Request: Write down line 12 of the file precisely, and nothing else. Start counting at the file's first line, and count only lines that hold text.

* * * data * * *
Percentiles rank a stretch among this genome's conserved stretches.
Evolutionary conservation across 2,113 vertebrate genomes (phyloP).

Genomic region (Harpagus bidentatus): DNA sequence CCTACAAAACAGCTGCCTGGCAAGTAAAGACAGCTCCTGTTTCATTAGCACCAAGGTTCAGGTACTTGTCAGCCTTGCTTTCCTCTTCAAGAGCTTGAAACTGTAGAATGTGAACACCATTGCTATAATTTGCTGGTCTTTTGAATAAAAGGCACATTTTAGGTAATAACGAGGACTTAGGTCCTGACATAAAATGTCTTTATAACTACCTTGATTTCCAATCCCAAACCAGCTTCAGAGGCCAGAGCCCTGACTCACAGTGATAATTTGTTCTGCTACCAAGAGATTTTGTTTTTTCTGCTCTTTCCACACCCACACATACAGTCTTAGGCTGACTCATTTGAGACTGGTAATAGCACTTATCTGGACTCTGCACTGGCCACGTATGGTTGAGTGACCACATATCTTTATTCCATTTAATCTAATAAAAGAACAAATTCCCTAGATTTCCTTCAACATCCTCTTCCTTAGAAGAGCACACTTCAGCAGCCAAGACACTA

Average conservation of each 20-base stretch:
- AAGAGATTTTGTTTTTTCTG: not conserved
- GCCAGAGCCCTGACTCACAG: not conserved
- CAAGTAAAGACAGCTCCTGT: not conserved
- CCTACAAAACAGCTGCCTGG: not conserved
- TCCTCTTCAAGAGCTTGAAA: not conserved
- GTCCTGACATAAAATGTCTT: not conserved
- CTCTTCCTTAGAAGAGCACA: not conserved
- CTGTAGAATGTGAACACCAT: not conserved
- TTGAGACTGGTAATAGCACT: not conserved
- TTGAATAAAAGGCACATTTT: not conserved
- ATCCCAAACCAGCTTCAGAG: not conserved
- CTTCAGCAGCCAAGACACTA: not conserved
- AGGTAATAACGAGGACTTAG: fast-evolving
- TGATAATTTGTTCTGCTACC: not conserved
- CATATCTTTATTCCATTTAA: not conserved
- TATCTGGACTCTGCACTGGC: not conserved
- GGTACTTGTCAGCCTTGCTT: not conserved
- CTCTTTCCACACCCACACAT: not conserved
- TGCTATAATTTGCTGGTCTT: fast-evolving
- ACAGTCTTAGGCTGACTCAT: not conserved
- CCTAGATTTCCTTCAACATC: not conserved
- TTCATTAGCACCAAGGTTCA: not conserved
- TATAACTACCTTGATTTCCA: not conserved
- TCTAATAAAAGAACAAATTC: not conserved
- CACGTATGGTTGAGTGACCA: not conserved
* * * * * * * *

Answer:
- CTGTAGAATGTGAACACCAT: not conserved